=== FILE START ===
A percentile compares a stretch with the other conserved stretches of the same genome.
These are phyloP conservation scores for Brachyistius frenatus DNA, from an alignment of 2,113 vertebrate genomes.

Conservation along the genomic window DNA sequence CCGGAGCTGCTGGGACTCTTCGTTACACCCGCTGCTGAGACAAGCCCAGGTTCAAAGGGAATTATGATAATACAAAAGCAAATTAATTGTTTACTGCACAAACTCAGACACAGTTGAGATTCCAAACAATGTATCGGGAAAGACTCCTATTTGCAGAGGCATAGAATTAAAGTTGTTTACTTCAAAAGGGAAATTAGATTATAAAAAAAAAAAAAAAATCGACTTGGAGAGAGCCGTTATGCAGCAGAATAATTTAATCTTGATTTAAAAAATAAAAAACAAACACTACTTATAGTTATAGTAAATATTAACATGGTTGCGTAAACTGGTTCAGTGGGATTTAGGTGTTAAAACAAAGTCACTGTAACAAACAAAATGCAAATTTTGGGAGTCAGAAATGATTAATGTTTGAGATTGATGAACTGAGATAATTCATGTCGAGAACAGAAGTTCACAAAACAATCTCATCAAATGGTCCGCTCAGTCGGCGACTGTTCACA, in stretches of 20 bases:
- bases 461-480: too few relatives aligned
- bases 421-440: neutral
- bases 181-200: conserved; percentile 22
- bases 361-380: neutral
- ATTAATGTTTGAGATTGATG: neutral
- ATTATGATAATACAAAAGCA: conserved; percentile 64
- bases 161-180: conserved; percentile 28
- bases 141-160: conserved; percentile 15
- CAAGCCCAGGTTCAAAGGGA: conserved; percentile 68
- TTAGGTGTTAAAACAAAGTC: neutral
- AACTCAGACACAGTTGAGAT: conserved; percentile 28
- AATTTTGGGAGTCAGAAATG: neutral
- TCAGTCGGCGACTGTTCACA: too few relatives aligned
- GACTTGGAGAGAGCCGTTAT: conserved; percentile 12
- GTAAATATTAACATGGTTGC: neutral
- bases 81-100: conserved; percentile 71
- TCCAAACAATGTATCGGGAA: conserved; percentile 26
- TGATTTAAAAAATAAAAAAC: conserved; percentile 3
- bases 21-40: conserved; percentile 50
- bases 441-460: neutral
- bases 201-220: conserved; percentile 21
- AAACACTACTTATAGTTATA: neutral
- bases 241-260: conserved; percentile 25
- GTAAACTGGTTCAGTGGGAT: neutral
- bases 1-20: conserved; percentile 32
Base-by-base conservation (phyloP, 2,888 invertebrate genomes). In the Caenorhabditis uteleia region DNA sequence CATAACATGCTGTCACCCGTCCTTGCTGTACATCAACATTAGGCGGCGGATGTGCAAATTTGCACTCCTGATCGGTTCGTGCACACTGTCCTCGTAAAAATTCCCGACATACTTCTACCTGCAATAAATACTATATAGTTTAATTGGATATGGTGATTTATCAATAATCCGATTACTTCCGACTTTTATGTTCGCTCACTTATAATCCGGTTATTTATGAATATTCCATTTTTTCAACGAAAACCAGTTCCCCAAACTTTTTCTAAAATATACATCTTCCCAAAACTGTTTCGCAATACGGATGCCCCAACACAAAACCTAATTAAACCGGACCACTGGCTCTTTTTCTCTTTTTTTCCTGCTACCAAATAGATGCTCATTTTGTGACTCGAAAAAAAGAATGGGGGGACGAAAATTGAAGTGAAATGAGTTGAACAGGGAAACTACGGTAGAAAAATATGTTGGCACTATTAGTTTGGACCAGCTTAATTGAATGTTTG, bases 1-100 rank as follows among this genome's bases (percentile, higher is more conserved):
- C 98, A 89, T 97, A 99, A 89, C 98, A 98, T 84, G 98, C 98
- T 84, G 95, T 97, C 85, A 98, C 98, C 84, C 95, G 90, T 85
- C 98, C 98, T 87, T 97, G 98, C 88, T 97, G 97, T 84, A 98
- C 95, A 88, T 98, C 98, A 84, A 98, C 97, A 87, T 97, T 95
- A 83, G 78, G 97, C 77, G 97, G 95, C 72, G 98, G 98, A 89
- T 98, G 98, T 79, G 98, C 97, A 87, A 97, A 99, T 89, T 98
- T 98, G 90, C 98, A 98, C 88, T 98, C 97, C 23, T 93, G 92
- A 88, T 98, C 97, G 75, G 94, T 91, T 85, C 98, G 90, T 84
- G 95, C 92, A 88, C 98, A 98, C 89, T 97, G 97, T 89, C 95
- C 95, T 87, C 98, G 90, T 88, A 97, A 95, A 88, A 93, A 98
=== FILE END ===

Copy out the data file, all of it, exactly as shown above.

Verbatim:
A percentile compares a stretch with the other conserved stretches of the same genome.
These are phyloP conservation scores for Brachyistius frenatus DNA, from an alignment of 2,113 vertebrate genomes.

Conservation along the genomic window DNA sequence CCGGAGCTGCTGGGACTCTTCGTTACACCCGCTGCTGAGACAAGCCCAGGTTCAAAGGGAATTATGATAATACAAAAGCAAATTAATTGTTTACTGCACAAACTCAGACACAGTTGAGATTCCAAACAATGTATCGGGAAAGACTCCTATTTGCAGAGGCATAGAATTAAAGTTGTTTACTTCAAAAGGGAAATTAGATTATAAAAAAAAAAAAAAAATCGACTTGGAGAGAGCCGTTATGCAGCAGAATAATTTAATCTTGATTTAAAAAATAAAAAACAAACACTACTTATAGTTATAGTAAATATTAACATGGTTGCGTAAACTGGTTCAGTGGGATTTAGGTGTTAAAACAAAGTCACTGTAACAAACAAAATGCAAATTTTGGGAGTCAGAAATGATTAATGTTTGAGATTGATGAACTGAGATAATTCATGTCGAGAACAGAAGTTCACAAAACAATCTCATCAAATGGTCCGCTCAGTCGGCGACTGTTCACA, in stretches of 20 bases:
- bases 461-480: too few relatives aligned
- bases 421-440: neutral
- bases 181-200: conserved; percentile 22
- bases 361-380: neutral
- ATTAATGTTTGAGATTGATG: neutral
- ATTATGATAATACAAAAGCA: conserved; percentile 64
- bases 161-180: conserved; percentile 28
- bases 141-160: conserved; percentile 15
- CAAGCCCAGGTTCAAAGGGA: conserved; percentile 68
- TTAGGTGTTAAAACAAAGTC: neutral
- AACTCAGACACAGTTGAGAT: conserved; percentile 28
- AATTTTGGGAGTCAGAAATG: neutral
- TCAGTCGGCGACTGTTCACA: too few relatives aligned
- GACTTGGAGAGAGCCGTTAT: conserved; percentile 12
- GTAAATATTAACATGGTTGC: neutral
- bases 81-100: conserved; percentile 71
- TCCAAACAATGTATCGGGAA: conserved; percentile 26
- TGATTTAAAAAATAAAAAAC: conserved; percentile 3
- bases 21-40: conserved; percentile 50
- bases 441-460: neutral
- bases 201-220: conserved; percentile 21
- AAACACTACTTATAGTTATA: neutral
- bases 241-260: conserved; percentile 25
- GTAAACTGGTTCAGTGGGAT: neutral
- bases 1-20: conserved; percentile 32
Base-by-base conservation (phyloP, 2,888 invertebrate genomes). In the Caenorhabditis uteleia region DNA sequence CATAACATGCTGTCACCCGTCCTTGCTGTACATCAACATTAGGCGGCGGATGTGCAAATTTGCACTCCTGATCGGTTCGTGCACACTGTCCTCGTAAAAATTCCCGACATACTTCTACCTGCAATAAATACTATATAGTTTAATTGGATATGGTGATTTATCAATAATCCGATTACTTCCGACTTTTATGTTCGCTCACTTATAATCCGGTTATTTATGAATATTCCATTTTTTCAACGAAAACCAGTTCCCCAAACTTTTTCTAAAATATACATCTTCCCAAAACTGTTTCGCAATACGGATGCCCCAACACAAAACCTAATTAAACCGGACCACTGGCTCTTTTTCTCTTTTTTTCCTGCTACCAAATAGATGCTCATTTTGTGACTCGAAAAAAAGAATGGGGGGACGAAAATTGAAGTGAAATGAGTTGAACAGGGAAACTACGGTAGAAAAATATGTTGGCACTATTAGTTTGGACCAGCTTAATTGAATGTTTG, bases 1-100 rank as follows among this genome's bases (percentile, higher is more conserved):
- C 98, A 89, T 97, A 99, A 89, C 98, A 98, T 84, G 98, C 98
- T 84, G 95, T 97, C 85, A 98, C 98, C 84, C 95, G 90, T 85
- C 98, C 98, T 87, T 97, G 98, C 88, T 97, G 97, T 84, A 98
- C 95, A 88, T 98, C 98, A 84, A 98, C 97, A 87, T 97, T 95
- A 83, G 78, G 97, C 77, G 97, G 95, C 72, G 98, G 98, A 89
- T 98, G 98, T 79, G 98, C 97, A 87, A 97, A 99, T 89, T 98
- T 98, G 90, C 98, A 98, C 88, T 98, C 97, C 23, T 93, G 92
- A 88, T 98, C 97, G 75, G 94, T 91, T 85, C 98, G 90, T 84
- G 95, C 92, A 88, C 98, A 98, C 89, T 97, G 97, T 89, C 95
- C 95, T 87, C 98, G 90, T 88, A 97, A 95, A 88, A 93, A 98